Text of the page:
Here are my very quick reactions to the Digital, Culture, Media and Sport Committee’s Final Report on Disinformation and ‘Fake News’ published last week.
What is revealed/my reaction: Both this report, my own research cited in it and recent journalism evidences that Facebook’s monopoly and monetization of non-consensual mass data harvesting together with bullying tactics and ability to court the powerful have allowed it a troubling degree of power and has dominated the development of our political communication infrastructure encouraging and enabling the worst kinds of abuses of power by nefarious actors globally. I’m delighted the report evidences the enormity of the recent Cambridge Analytica and Facebook crisis for politics and security in a digital age, not just in Britain but affecting millions around the world. Damian Collins MP and the committee should be praised highly for doing an excellent job of this highly important inquiry. But Facebook’s profits are soaring and there has been not nearly enough media coverage to illustrate the significance of what is an extensive and detailed report. There needs to be action immediately to move forward on antitrust measures to reduce the company’s unhealthy monopoly power.
Proposals: It great to see that the report recognizes the concerns I raised in my own report submitted in evidence in September 2018 about both foreign influence and transparency over networks of companies that deal in security, commercial and political work raising possible conflicts of interest and double dealing concerns – which have huge implications for our democracies and security. It is great that the report endorses suggestions I made for handling this with regulation or licensing in the influence/strategic communication industry in the UK and US:
A British version of the US FARA legislation will help too, but these are challenges though which cannot be addressed without also greater scrutiny over defence contracting oversight and transparency about why export controls were removed from SCL Group in 2015 by the UK Government among other concerns. Other proposals go a long way toward defining answers for the problems we have encountered, the idea of a registry to enable transparency of political ads is important but must include details of influence industry companies who produce them and their networked affiliates so work can be tracked. Importantly also the highlights great weaknesses in our electoral law and the need to larger penalties and remedies that would help us understand what really happened in 2016 – the exploitation of a loophole in electoral law to funnel money to the DUP is deeply troubling – our government must allow proper investigation of this.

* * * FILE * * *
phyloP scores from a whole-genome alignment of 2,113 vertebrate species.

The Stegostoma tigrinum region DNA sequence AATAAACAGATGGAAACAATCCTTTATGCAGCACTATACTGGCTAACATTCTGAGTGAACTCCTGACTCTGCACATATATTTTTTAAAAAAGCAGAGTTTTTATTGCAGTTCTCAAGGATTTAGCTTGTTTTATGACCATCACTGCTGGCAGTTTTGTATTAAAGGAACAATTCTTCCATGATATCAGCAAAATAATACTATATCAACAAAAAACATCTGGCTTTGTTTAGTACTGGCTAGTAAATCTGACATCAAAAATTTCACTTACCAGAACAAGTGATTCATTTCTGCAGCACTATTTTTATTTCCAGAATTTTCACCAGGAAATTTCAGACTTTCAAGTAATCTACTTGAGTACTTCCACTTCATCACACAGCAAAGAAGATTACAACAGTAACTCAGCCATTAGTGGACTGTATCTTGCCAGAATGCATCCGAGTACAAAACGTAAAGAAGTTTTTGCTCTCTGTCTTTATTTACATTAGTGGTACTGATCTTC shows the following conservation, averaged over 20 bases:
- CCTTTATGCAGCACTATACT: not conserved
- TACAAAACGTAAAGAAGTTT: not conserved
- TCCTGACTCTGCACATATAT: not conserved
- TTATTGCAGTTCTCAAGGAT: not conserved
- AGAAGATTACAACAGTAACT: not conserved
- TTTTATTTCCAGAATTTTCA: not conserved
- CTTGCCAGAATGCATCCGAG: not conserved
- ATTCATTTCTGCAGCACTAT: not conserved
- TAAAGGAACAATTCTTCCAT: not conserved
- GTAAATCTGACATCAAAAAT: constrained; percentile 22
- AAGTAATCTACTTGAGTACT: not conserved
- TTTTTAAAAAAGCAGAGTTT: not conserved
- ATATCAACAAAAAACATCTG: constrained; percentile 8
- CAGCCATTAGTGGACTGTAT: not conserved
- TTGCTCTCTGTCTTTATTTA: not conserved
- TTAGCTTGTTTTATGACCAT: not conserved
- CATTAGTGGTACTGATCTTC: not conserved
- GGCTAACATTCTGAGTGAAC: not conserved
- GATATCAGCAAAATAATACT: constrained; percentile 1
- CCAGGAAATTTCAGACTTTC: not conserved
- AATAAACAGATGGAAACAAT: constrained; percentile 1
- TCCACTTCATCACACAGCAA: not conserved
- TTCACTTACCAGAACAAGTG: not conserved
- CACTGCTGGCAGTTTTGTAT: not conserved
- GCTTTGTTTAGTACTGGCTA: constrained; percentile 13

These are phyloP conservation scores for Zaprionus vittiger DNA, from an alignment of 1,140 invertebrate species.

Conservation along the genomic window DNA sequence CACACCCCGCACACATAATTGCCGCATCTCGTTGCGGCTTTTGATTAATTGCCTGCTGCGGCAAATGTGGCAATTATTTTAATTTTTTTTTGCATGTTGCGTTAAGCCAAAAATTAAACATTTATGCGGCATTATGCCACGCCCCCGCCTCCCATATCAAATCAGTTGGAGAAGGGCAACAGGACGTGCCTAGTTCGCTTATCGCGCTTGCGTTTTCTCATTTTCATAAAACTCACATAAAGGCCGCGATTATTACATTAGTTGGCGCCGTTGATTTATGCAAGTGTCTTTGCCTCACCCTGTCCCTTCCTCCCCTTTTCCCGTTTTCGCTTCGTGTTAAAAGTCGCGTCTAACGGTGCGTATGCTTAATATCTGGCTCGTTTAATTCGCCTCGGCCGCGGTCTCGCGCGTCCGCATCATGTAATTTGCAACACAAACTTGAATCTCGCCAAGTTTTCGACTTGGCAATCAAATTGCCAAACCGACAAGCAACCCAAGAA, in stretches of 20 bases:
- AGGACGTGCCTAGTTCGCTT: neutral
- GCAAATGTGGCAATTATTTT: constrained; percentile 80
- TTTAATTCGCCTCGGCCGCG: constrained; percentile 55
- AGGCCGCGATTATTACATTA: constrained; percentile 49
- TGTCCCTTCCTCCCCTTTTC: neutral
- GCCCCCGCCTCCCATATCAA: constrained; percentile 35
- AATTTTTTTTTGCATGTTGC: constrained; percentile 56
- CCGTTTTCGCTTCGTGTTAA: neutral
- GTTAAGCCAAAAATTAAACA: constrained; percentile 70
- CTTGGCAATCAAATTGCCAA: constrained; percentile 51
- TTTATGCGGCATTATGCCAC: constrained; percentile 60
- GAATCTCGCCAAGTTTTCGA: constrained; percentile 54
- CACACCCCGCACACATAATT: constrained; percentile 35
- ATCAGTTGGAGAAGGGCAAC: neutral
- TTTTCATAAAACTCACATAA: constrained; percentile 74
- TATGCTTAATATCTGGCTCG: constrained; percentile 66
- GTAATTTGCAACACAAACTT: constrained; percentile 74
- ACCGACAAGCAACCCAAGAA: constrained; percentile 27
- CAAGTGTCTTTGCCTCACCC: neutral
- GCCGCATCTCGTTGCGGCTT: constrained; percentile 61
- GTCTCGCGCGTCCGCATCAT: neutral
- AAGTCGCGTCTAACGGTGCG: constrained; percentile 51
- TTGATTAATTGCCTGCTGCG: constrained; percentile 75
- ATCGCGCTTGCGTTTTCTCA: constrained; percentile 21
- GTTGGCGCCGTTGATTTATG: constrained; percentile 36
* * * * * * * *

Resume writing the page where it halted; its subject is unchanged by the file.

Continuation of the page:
International: We also cannot do this alone, it is important we push for international legislation and transnational organizations to take the lead on ensuring this is a global effort. Otherwise the impacts of data privacy legislation protecting only the already-privileged West will only amplify problems of inequality, conflicts and migration which can be exploited for propaganda purposes by the far right and other nefarious actors – we can already see this inequality in how the group of SCL companies operated globally and this global divide cannot be allowed to worsen. Cross border issues of movement of data and investigation need working out. It is good to hear Eldon Insurance and LeaveEU will be audited but there needs to be international cooperation to enable full investigation of the matter of whether Arron Banks’ companies moved British data or derivatives to Mississippi for their new AI venture there. This has been shockingly slow moving despite the efforts of the ICO and Fair Vote Project.
Regulations and investigations: It is also not enough that our parliamentarians have leapt forward in their comprehension of the challenges, we now need the full recommendations in the report being actioned through legislation that is politically unpopular both among those captured by Facebook’s influence and among those who wish to propagate the myth that the EU referendum was a democratic, transparent, lawful vote that reflects ‘the will of the people’. This report shatters any confidence anyone could have had in this and rightly calls for proper and extensive police led investigation. Voters will need to write to their MPs if they want any of this investigated properly or if they want the influence industry regulation that is needed to ensure ethical conduct in our elections and a democracy we can have faith in. Our politicians need to know what the people really think of their democracy being corrupted by foreign influence, dark money, dark ads, cheating, lies and lawbreaking in this way. We really must demand another vote to ensure confidence in the biggest decision of our recent history in the light of the horrifying evidence in this report.